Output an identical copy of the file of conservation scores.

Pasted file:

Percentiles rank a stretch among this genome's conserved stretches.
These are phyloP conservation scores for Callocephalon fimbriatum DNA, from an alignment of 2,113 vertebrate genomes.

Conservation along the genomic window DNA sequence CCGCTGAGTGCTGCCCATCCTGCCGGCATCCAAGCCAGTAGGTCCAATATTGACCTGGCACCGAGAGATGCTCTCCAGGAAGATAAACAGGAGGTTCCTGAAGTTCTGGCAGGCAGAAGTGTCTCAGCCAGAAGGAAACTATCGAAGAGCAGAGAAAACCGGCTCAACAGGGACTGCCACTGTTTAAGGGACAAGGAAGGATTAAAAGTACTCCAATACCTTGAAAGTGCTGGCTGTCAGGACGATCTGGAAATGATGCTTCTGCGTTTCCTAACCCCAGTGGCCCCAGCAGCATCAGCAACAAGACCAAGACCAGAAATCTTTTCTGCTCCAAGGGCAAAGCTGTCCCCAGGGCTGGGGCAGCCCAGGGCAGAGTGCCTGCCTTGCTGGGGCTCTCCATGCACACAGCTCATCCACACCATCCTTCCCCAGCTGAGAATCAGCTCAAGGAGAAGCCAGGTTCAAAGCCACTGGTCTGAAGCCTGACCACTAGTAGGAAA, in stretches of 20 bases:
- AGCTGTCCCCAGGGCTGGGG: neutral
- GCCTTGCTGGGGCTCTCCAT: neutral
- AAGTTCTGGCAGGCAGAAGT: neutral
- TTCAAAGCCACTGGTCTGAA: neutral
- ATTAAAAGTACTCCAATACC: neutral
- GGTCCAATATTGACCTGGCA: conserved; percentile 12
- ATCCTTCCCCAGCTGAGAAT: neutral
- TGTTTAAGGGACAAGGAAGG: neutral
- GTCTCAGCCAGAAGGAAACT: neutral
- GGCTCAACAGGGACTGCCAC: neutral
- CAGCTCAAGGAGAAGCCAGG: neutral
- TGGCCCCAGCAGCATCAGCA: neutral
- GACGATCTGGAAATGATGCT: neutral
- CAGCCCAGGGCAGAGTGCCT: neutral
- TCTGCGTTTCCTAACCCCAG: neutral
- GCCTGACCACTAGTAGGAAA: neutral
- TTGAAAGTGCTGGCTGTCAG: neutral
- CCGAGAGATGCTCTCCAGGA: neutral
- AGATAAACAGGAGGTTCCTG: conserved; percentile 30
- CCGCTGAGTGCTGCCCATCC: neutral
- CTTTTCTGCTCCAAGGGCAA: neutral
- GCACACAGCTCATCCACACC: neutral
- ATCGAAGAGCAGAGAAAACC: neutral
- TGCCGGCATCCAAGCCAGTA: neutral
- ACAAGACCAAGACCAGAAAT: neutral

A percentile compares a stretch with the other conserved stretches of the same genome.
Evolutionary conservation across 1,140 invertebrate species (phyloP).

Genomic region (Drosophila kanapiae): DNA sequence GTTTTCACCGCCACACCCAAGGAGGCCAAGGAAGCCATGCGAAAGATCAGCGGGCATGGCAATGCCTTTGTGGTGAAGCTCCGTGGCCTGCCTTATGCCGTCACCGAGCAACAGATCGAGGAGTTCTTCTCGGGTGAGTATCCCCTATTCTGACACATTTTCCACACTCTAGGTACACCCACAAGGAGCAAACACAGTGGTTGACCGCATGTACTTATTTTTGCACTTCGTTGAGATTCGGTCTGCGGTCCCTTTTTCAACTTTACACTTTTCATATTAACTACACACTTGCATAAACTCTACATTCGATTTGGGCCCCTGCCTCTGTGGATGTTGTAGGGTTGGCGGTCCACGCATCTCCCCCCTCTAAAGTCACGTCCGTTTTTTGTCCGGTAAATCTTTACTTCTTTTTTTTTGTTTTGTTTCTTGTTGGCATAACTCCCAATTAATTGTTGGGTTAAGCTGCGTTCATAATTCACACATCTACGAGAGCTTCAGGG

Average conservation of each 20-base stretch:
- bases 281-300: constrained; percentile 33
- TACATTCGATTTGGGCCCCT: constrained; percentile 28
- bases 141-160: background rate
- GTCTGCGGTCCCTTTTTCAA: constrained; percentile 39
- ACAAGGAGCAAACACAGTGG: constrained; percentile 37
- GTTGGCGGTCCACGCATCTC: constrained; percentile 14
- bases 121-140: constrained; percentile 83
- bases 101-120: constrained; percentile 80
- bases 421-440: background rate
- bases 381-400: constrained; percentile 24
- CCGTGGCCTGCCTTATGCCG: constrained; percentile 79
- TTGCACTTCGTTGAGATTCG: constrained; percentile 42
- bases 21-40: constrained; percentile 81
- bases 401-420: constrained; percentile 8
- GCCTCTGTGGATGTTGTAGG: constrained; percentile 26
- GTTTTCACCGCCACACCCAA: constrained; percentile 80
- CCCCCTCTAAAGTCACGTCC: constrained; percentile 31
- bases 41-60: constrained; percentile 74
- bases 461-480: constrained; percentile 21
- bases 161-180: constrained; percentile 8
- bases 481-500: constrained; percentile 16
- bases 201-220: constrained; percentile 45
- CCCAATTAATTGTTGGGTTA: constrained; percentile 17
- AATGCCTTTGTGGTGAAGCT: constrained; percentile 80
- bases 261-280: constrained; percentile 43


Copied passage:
Percentiles rank a stretch among this genome's conserved stretches.
These are phyloP conservation scores for Callocephalon fimbriatum DNA, from an alignment of 2,113 vertebrate genomes.

Conservation along the genomic window DNA sequence CCGCTGAGTGCTGCCCATCCTGCCGGCATCCAAGCCAGTAGGTCCAATATTGACCTGGCACCGAGAGATGCTCTCCAGGAAGATAAACAGGAGGTTCCTGAAGTTCTGGCAGGCAGAAGTGTCTCAGCCAGAAGGAAACTATCGAAGAGCAGAGAAAACCGGCTCAACAGGGACTGCCACTGTTTAAGGGACAAGGAAGGATTAAAAGTACTCCAATACCTTGAAAGTGCTGGCTGTCAGGACGATCTGGAAATGATGCTTCTGCGTTTCCTAACCCCAGTGGCCCCAGCAGCATCAGCAACAAGACCAAGACCAGAAATCTTTTCTGCTCCAAGGGCAAAGCTGTCCCCAGGGCTGGGGCAGCCCAGGGCAGAGTGCCTGCCTTGCTGGGGCTCTCCATGCACACAGCTCATCCACACCATCCTTCCCCAGCTGAGAATCAGCTCAAGGAGAAGCCAGGTTCAAAGCCACTGGTCTGAAGCCTGACCACTAGTAGGAAA, in stretches of 20 bases:
- AGCTGTCCCCAGGGCTGGGG: neutral
- GCCTTGCTGGGGCTCTCCAT: neutral
- AAGTTCTGGCAGGCAGAAGT: neutral
- TTCAAAGCCACTGGTCTGAA: neutral
- ATTAAAAGTACTCCAATACC: neutral
- GGTCCAATATTGACCTGGCA: conserved; percentile 12
- ATCCTTCCCCAGCTGAGAAT: neutral
- TGTTTAAGGGACAAGGAAGG: neutral
- GTCTCAGCCAGAAGGAAACT: neutral
- GGCTCAACAGGGACTGCCAC: neutral
- CAGCTCAAGGAGAAGCCAGG: neutral
- TGGCCCCAGCAGCATCAGCA: neutral
- GACGATCTGGAAATGATGCT: neutral
- CAGCCCAGGGCAGAGTGCCT: neutral
- TCTGCGTTTCCTAACCCCAG: neutral
- GCCTGACCACTAGTAGGAAA: neutral
- TTGAAAGTGCTGGCTGTCAG: neutral
- CCGAGAGATGCTCTCCAGGA: neutral
- AGATAAACAGGAGGTTCCTG: conserved; percentile 30
- CCGCTGAGTGCTGCCCATCC: neutral
- CTTTTCTGCTCCAAGGGCAA: neutral
- GCACACAGCTCATCCACACC: neutral
- ATCGAAGAGCAGAGAAAACC: neutral
- TGCCGGCATCCAAGCCAGTA: neutral
- ACAAGACCAAGACCAGAAAT: neutral

A percentile compares a stretch with the other conserved stretches of the same genome.
Evolutionary conservation across 1,140 invertebrate species (phyloP).

Genomic region (Drosophila kanapiae): DNA sequence GTTTTCACCGCCACACCCAAGGAGGCCAAGGAAGCCATGCGAAAGATCAGCGGGCATGGCAATGCCTTTGTGGTGAAGCTCCGTGGCCTGCCTTATGCCGTCACCGAGCAACAGATCGAGGAGTTCTTCTCGGGTGAGTATCCCCTATTCTGACACATTTTCCACACTCTAGGTACACCCACAAGGAGCAAACACAGTGGTTGACCGCATGTACTTATTTTTGCACTTCGTTGAGATTCGGTCTGCGGTCCCTTTTTCAACTTTACACTTTTCATATTAACTACACACTTGCATAAACTCTACATTCGATTTGGGCCCCTGCCTCTGTGGATGTTGTAGGGTTGGCGGTCCACGCATCTCCCCCCTCTAAAGTCACGTCCGTTTTTTGTCCGGTAAATCTTTACTTCTTTTTTTTTGTTTTGTTTCTTGTTGGCATAACTCCCAATTAATTGTTGGGTTAAGCTGCGTTCATAATTCACACATCTACGAGAGCTTCAGGG

Average conservation of each 20-base stretch:
- bases 281-300: constrained; percentile 33
- TACATTCGATTTGGGCCCCT: constrained; percentile 28
- bases 141-160: background rate
- GTCTGCGGTCCCTTTTTCAA: constrained; percentile 39
- ACAAGGAGCAAACACAGTGG: constrained; percentile 37
- GTTGGCGGTCCACGCATCTC: constrained; percentile 14
- bases 121-140: constrained; percentile 83
- bases 101-120: constrained; percentile 80
- bases 421-440: background rate
- bases 381-400: constrained; percentile 24
- CCGTGGCCTGCCTTATGCCG: constrained; percentile 79
- TTGCACTTCGTTGAGATTCG: constrained; percentile 42
- bases 21-40: constrained; percentile 81
- bases 401-420: constrained; percentile 8
- GCCTCTGTGGATGTTGTAGG: constrained; percentile 26
- GTTTTCACCGCCACACCCAA: constrained; percentile 80
- CCCCCTCTAAAGTCACGTCC: constrained; percentile 31
- bases 41-60: constrained; percentile 74
- bases 461-480: constrained; percentile 21
- bases 161-180: constrained; percentile 8
- bases 481-500: constrained; percentile 16
- bases 201-220: constrained; percentile 45
- CCCAATTAATTGTTGGGTTA: constrained; percentile 17
- AATGCCTTTGTGGTGAAGCT: constrained; percentile 80
- bases 261-280: constrained; percentile 43